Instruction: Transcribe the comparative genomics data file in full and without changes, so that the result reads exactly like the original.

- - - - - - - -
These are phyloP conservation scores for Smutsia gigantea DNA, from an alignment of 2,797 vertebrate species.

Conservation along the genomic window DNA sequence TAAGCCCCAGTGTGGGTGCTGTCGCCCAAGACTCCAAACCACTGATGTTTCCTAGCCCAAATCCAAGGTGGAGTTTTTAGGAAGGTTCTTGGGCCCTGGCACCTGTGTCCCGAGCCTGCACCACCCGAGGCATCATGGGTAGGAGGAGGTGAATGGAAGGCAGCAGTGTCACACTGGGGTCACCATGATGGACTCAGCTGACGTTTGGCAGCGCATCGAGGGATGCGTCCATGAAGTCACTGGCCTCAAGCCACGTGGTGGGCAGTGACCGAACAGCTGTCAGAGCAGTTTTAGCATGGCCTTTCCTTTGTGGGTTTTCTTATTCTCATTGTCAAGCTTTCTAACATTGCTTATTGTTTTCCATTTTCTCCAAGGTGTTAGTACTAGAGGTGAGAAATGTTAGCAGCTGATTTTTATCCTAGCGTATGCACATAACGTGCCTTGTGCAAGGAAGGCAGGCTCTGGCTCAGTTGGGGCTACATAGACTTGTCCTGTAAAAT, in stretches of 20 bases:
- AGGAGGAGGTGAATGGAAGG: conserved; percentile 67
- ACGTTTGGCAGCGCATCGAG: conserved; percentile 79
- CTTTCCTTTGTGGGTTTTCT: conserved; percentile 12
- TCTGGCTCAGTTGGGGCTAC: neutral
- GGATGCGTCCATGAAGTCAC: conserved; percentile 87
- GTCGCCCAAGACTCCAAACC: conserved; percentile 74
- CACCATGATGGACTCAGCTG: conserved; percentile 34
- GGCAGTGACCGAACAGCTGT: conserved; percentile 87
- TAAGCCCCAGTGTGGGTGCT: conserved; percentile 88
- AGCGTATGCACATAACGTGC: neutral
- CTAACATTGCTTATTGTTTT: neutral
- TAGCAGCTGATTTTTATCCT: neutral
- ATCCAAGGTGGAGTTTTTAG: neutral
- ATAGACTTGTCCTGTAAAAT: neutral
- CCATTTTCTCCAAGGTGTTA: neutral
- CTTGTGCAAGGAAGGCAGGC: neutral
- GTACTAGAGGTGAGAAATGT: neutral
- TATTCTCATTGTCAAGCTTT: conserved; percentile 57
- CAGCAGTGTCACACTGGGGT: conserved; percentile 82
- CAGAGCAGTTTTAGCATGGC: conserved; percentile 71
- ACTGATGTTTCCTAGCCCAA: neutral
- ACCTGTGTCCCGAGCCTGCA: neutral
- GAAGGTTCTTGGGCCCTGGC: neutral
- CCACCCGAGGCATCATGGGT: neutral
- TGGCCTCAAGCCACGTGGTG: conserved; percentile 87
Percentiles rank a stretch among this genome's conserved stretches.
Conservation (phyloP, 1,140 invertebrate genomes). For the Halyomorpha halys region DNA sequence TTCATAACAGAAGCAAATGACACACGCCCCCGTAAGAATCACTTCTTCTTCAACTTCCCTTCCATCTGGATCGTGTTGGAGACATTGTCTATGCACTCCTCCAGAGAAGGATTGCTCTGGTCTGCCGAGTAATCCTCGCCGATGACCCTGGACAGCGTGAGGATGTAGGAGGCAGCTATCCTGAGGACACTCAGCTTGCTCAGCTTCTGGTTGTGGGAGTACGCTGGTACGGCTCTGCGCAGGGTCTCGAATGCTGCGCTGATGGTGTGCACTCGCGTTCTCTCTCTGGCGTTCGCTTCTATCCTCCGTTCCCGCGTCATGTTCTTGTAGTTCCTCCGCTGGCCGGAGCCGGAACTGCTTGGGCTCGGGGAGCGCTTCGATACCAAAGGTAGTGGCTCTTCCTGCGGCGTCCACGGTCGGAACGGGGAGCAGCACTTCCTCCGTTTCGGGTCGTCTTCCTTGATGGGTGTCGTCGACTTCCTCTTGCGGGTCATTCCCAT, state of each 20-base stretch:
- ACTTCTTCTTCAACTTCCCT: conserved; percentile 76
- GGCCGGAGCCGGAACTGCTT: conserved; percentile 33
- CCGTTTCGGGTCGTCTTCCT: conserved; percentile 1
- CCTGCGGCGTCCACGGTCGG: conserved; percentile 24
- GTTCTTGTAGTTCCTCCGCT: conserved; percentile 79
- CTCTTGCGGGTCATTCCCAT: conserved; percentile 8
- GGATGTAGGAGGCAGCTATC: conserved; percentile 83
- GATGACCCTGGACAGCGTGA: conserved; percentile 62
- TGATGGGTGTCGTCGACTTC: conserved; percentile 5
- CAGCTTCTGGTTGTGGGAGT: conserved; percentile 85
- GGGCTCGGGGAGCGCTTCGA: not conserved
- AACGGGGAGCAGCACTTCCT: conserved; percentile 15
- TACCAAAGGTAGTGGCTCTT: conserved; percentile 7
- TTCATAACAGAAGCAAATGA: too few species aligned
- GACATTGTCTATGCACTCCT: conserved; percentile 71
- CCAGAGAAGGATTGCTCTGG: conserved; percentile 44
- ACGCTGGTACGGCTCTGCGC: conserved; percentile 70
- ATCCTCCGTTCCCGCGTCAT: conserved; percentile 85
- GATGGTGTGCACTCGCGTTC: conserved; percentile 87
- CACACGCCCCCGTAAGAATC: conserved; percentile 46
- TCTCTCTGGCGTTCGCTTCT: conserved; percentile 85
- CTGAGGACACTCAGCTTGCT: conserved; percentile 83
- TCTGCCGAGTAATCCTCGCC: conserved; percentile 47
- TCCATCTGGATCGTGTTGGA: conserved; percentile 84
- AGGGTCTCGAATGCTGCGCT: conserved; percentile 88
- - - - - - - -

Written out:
These are phyloP conservation scores for Smutsia gigantea DNA, from an alignment of 2,797 vertebrate species.

Conservation along the genomic window DNA sequence TAAGCCCCAGTGTGGGTGCTGTCGCCCAAGACTCCAAACCACTGATGTTTCCTAGCCCAAATCCAAGGTGGAGTTTTTAGGAAGGTTCTTGGGCCCTGGCACCTGTGTCCCGAGCCTGCACCACCCGAGGCATCATGGGTAGGAGGAGGTGAATGGAAGGCAGCAGTGTCACACTGGGGTCACCATGATGGACTCAGCTGACGTTTGGCAGCGCATCGAGGGATGCGTCCATGAAGTCACTGGCCTCAAGCCACGTGGTGGGCAGTGACCGAACAGCTGTCAGAGCAGTTTTAGCATGGCCTTTCCTTTGTGGGTTTTCTTATTCTCATTGTCAAGCTTTCTAACATTGCTTATTGTTTTCCATTTTCTCCAAGGTGTTAGTACTAGAGGTGAGAAATGTTAGCAGCTGATTTTTATCCTAGCGTATGCACATAACGTGCCTTGTGCAAGGAAGGCAGGCTCTGGCTCAGTTGGGGCTACATAGACTTGTCCTGTAAAAT, in stretches of 20 bases:
- AGGAGGAGGTGAATGGAAGG: conserved; percentile 67
- ACGTTTGGCAGCGCATCGAG: conserved; percentile 79
- CTTTCCTTTGTGGGTTTTCT: conserved; percentile 12
- TCTGGCTCAGTTGGGGCTAC: neutral
- GGATGCGTCCATGAAGTCAC: conserved; percentile 87
- GTCGCCCAAGACTCCAAACC: conserved; percentile 74
- CACCATGATGGACTCAGCTG: conserved; percentile 34
- GGCAGTGACCGAACAGCTGT: conserved; percentile 87
- TAAGCCCCAGTGTGGGTGCT: conserved; percentile 88
- AGCGTATGCACATAACGTGC: neutral
- CTAACATTGCTTATTGTTTT: neutral
- TAGCAGCTGATTTTTATCCT: neutral
- ATCCAAGGTGGAGTTTTTAG: neutral
- ATAGACTTGTCCTGTAAAAT: neutral
- CCATTTTCTCCAAGGTGTTA: neutral
- CTTGTGCAAGGAAGGCAGGC: neutral
- GTACTAGAGGTGAGAAATGT: neutral
- TATTCTCATTGTCAAGCTTT: conserved; percentile 57
- CAGCAGTGTCACACTGGGGT: conserved; percentile 82
- CAGAGCAGTTTTAGCATGGC: conserved; percentile 71
- ACTGATGTTTCCTAGCCCAA: neutral
- ACCTGTGTCCCGAGCCTGCA: neutral
- GAAGGTTCTTGGGCCCTGGC: neutral
- CCACCCGAGGCATCATGGGT: neutral
- TGGCCTCAAGCCACGTGGTG: conserved; percentile 87
Percentiles rank a stretch among this genome's conserved stretches.
Conservation (phyloP, 1,140 invertebrate genomes). For the Halyomorpha halys region DNA sequence TTCATAACAGAAGCAAATGACACACGCCCCCGTAAGAATCACTTCTTCTTCAACTTCCCTTCCATCTGGATCGTGTTGGAGACATTGTCTATGCACTCCTCCAGAGAAGGATTGCTCTGGTCTGCCGAGTAATCCTCGCCGATGACCCTGGACAGCGTGAGGATGTAGGAGGCAGCTATCCTGAGGACACTCAGCTTGCTCAGCTTCTGGTTGTGGGAGTACGCTGGTACGGCTCTGCGCAGGGTCTCGAATGCTGCGCTGATGGTGTGCACTCGCGTTCTCTCTCTGGCGTTCGCTTCTATCCTCCGTTCCCGCGTCATGTTCTTGTAGTTCCTCCGCTGGCCGGAGCCGGAACTGCTTGGGCTCGGGGAGCGCTTCGATACCAAAGGTAGTGGCTCTTCCTGCGGCGTCCACGGTCGGAACGGGGAGCAGCACTTCCTCCGTTTCGGGTCGTCTTCCTTGATGGGTGTCGTCGACTTCCTCTTGCGGGTCATTCCCAT, state of each 20-base stretch:
- ACTTCTTCTTCAACTTCCCT: conserved; percentile 76
- GGCCGGAGCCGGAACTGCTT: conserved; percentile 33
- CCGTTTCGGGTCGTCTTCCT: conserved; percentile 1
- CCTGCGGCGTCCACGGTCGG: conserved; percentile 24
- GTTCTTGTAGTTCCTCCGCT: conserved; percentile 79
- CTCTTGCGGGTCATTCCCAT: conserved; percentile 8
- GGATGTAGGAGGCAGCTATC: conserved; percentile 83
- GATGACCCTGGACAGCGTGA: conserved; percentile 62
- TGATGGGTGTCGTCGACTTC: conserved; percentile 5
- CAGCTTCTGGTTGTGGGAGT: conserved; percentile 85
- GGGCTCGGGGAGCGCTTCGA: not conserved
- AACGGGGAGCAGCACTTCCT: conserved; percentile 15
- TACCAAAGGTAGTGGCTCTT: conserved; percentile 7
- TTCATAACAGAAGCAAATGA: too few species aligned
- GACATTGTCTATGCACTCCT: conserved; percentile 71
- CCAGAGAAGGATTGCTCTGG: conserved; percentile 44
- ACGCTGGTACGGCTCTGCGC: conserved; percentile 70
- ATCCTCCGTTCCCGCGTCAT: conserved; percentile 85
- GATGGTGTGCACTCGCGTTC: conserved; percentile 87
- CACACGCCCCCGTAAGAATC: conserved; percentile 46
- TCTCTCTGGCGTTCGCTTCT: conserved; percentile 85
- CTGAGGACACTCAGCTTGCT: conserved; percentile 83
- TCTGCCGAGTAATCCTCGCC: conserved; percentile 47
- TCCATCTGGATCGTGTTGGA: conserved; percentile 84
- AGGGTCTCGAATGCTGCGCT: conserved; percentile 88